2021 NHL Draft Preview: Hurricanes have 9 picks this weekend

The annual event will start Friday night, two days after the Seattle Kraken made their selections in the expansion draft

University of Michigan defenseman Owen Power is considered by most to be the top prospect in the 2021 NHL Draft. (Al Goldis / AP Photo)

A funny thing happened on the way to the 2021 NHL Draft. In a year that many warned would lead to spotty scouting and uncertainty, the top draft pundits and prognosticators mostly agreed on which players should be selected with the first dozen or so picks Friday night when the league holds the first round of its seven-round, two-day event that will conclude Saturday afternoon.

The first overall pick belongs to the Buffalo Sabres, and University of Michigan defenseman Owen Power is the likely choice. Power is one of three Wolverines who could be chosen early Friday as the league’s 32 teams — hello there, Seattle Kraken, who will draft second overall — make their selections in the virtual event.

The Carolina Hurricanes are set to select 27th overall in Friday’s first round and have eight picks overall. Along with the first-rounder, Carolina has one pick each in the second (59th overall), fourth (123rd overall) and sixth (187th) rounds. The added another third-round pick in Thursday’s Alex Nedeljkovic trade (94th overall) to go along with the 91st overall, and they also have three seventh-round selections: the 200th overall pick (acquired from Los Angeles in a swap of draft picks at last year’s draft), 209th (from St. Louis as part of the trade that sent Justin Faulk to the Blues in 2019) and their own at No. 219.

Carolina would like to forget the one time the franchise held the 27th overall pick.

In 2009, the Hurricanes went off the board to select left wing Philippe Paradis. He lasted just over five months with the organization before being traded to Toronto for another former first-round pick, Jiri Tlusty. Tlusty had some success in Raleigh, scoring 23 goals in 48 games during the lockout-shortened 2012-12 season, while Paradis never made it to the NHL and last played in the little-known LNAH — a low-level pro league in the province of Quebec.

The draft is also where many of the NHL’s offseason trades take place, and Carolina has preferred to go that route over free agency to plug roster holes in recent years.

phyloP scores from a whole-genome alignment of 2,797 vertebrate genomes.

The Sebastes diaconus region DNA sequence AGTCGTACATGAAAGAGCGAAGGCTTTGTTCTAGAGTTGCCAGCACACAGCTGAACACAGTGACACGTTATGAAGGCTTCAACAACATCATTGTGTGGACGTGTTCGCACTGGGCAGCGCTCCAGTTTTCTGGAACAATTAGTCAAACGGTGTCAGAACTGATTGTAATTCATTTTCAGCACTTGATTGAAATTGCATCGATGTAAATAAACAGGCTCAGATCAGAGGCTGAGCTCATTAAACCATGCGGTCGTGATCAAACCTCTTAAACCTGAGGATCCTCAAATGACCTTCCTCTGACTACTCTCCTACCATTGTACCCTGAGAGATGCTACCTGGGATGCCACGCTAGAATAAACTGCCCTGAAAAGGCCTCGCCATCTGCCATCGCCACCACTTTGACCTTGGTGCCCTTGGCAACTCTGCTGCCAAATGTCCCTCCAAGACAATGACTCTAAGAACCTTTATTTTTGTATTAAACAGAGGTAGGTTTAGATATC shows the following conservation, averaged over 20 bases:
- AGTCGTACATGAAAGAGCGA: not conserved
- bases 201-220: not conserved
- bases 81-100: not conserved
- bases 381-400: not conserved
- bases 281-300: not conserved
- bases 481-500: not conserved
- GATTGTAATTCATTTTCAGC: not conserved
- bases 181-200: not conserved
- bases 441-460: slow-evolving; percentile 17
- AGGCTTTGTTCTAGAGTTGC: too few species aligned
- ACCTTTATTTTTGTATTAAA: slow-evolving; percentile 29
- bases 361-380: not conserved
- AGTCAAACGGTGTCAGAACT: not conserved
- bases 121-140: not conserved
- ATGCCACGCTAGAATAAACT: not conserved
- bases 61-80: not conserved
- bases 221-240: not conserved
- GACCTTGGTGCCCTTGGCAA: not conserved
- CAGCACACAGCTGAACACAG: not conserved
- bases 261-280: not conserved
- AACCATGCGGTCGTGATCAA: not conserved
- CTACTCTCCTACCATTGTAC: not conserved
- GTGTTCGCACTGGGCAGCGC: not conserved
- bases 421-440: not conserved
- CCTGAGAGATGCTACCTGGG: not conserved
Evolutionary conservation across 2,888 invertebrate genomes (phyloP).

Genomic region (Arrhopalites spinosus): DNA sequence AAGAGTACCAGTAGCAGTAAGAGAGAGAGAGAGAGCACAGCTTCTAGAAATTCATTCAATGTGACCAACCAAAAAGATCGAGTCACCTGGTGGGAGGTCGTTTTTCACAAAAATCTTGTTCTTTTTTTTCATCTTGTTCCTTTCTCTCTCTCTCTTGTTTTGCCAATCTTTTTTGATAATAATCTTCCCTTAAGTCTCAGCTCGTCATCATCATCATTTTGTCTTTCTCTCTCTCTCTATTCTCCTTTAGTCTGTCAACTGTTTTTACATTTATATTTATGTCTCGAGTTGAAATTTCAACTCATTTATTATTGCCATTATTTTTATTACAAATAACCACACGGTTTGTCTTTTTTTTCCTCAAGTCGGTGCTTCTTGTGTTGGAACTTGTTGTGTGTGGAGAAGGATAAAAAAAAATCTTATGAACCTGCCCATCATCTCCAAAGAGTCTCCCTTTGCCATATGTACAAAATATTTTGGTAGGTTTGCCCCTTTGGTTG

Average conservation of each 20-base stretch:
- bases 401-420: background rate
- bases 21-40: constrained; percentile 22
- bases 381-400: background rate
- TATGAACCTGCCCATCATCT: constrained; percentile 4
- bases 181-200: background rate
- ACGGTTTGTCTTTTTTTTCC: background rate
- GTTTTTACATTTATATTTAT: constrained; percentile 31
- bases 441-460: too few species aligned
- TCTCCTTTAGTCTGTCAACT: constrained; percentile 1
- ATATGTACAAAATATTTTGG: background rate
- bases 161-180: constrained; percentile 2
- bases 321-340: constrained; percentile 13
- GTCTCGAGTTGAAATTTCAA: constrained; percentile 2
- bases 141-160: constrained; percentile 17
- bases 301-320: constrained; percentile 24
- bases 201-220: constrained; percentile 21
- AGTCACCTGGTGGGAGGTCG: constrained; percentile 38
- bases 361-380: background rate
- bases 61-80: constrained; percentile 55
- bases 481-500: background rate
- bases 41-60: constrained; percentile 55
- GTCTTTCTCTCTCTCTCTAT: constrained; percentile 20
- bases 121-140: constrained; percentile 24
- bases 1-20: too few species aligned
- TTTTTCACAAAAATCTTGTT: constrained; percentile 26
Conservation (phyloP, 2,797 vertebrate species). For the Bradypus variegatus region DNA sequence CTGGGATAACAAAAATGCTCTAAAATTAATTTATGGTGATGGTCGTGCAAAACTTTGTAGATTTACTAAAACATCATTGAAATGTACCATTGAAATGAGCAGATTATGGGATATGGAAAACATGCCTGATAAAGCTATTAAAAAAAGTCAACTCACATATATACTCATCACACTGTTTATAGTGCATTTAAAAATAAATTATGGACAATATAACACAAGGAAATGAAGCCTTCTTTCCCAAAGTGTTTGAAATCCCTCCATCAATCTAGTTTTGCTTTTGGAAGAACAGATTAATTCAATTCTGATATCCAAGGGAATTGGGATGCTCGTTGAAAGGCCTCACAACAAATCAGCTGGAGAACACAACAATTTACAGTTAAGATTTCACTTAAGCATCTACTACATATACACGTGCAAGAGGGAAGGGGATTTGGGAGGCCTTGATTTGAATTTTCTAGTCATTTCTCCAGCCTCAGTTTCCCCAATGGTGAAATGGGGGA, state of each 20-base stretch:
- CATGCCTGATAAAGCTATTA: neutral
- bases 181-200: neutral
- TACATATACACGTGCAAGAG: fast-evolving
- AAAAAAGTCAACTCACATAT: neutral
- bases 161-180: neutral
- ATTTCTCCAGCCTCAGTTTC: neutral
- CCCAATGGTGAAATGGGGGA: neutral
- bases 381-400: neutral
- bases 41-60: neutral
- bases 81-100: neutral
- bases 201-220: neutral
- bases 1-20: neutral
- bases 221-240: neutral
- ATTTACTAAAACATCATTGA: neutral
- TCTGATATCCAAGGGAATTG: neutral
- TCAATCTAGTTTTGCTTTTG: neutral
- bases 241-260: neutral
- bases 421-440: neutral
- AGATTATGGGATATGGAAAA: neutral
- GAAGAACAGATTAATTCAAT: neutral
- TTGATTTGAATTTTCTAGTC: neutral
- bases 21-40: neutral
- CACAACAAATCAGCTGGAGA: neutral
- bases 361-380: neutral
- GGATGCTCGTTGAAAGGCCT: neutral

The Hurricanes  have one extra spot to fill this offseason after the Seattle Kraken populated their roster in Wednesday night’s expansion draft. The Kraken selected forward Morgan Geekie from the Hurricanes, passing on Jake Bean and Nino Niederreiter to select a player Seattle GM Ron Francis drafted when he was running Carolina’s front office.

Now that Seattle has made its picks, the focus shifts to the aforementioned NHL Draft. The NSJ list of the top 100 prospects in this year’s draft is a composite ranking determined by a weighted formula that factors in the rankings of several top scouting services and journalists who specialize in evaluating prospects. Chances are, at least three or four players on this list will be Hurricanes come Saturday evening. Last year, six of the Hurricanes’ eight picks were in the NSJ Top 100.

Some names in this year’s class of prospects will be familiar. Chase Stillman (NSJ No. 52) is the son of Hurricanes 2006 Stanley Cup champion winger Cory Stillman and brother of Blackhawks defenseman Riley Stillman, and Oliver Kapanen (NSJ No. 72; see more below) is the nephew of former Carolina forward Sami Kapanen and cousin of Penguins winger Kasperi Kapanen.

The Hurricanes will also likely target a goaltender with one of their eight picks. Jesper Wallstedt (NSJ No. 9) and Sebastian Cossa (NSJ No. 14) will likely both be gone when Carolina picks 27th, but Tristan Lennox (NSJ No. 70) is another goalie who could be of interest.

Draft Prospect Spotlight

Isak Rosen, RW
5’11, 156 pounds • Leksand (SHL)